Later, Natasha pours herself another shot and I reflect on Christ’s cry in the garden of Gethsemane the night before his crucifixion: “Oh my Father, if it is possible, let this cup pass from me.” Jesus, knowing that He is to be sacrificed to atone for the sins of man, asks if God’s will can allow Him to escape the cross—but no. The disciples fall asleep in the garden and Natasha takes off her shoes and I confess barefoot before my pastor in Louisiana as I too ask if this cup can pass from me. I am 16 and going to prom with a boy who will bring me to the lake after the dance. We are sitting on the pier together and he puts his hands around my waist. I spend the next two years closing my eyes and gritting my teeth as his hands travel over my skin. My God, my God, why have you forsaken me?

Natasha hides her shoes under the table and takes a seat next to me. We have eaten all the pickled tomatoes and the jar casts a small shadow over an empty plate. She turns and tells me that, years ago, she prayed for this cup to pass from her. She explains that, if God wills it, then temptation will pass and she can take communion, face the crucifix in peace. But the cup did not pass from Christ, and Judas kissed him and the soldiers came to Gethsemane and still Natasha works to reconcile her faith with her sexuality.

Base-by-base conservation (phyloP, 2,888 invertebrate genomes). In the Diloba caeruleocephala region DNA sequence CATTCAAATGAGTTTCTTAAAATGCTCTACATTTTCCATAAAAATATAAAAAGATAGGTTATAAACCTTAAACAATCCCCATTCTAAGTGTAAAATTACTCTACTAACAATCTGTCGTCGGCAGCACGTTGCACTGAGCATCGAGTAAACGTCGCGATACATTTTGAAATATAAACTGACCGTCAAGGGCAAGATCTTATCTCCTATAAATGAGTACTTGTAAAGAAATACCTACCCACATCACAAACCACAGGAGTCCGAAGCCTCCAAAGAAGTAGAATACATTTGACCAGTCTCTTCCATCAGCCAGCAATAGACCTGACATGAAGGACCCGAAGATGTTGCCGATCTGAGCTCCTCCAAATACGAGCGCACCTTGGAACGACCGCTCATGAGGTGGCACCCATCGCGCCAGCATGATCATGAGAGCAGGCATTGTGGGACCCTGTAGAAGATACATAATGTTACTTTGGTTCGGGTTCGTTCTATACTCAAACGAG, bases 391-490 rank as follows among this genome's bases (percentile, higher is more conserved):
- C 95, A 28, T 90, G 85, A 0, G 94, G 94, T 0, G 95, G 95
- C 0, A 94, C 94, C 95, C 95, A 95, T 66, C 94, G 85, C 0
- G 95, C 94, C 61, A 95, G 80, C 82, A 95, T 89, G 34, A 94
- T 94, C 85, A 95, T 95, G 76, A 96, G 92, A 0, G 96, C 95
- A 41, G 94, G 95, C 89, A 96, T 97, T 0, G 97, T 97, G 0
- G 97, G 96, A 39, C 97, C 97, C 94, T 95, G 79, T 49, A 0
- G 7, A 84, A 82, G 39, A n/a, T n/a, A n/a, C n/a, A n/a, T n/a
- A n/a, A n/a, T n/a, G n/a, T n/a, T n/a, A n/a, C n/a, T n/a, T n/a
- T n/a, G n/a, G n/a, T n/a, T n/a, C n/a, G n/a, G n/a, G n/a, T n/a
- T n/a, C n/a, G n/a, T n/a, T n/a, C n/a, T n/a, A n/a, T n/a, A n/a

Natasha stopped taking communion at 17, when she told herself that walking in sin and continuing to take communion would lead only to weeping and gnashing of teeth. Sitting against the wall behind the bridal table, Natasha talks about those missed communions as if her voice is echoing in the empty chalice, trapped in the darkness created by the pre-communion pall. She pretends to have found peace with her decision, but her hands reveal her unrest. She first tugs at the bottom of her green dress but then begins picking at her skin and roving as though searching for a wooden church pew to hold. I look down at my own knuckles and remember white Sundays clutching at the wood, wondering if God saw my sins through the hymnal prayers.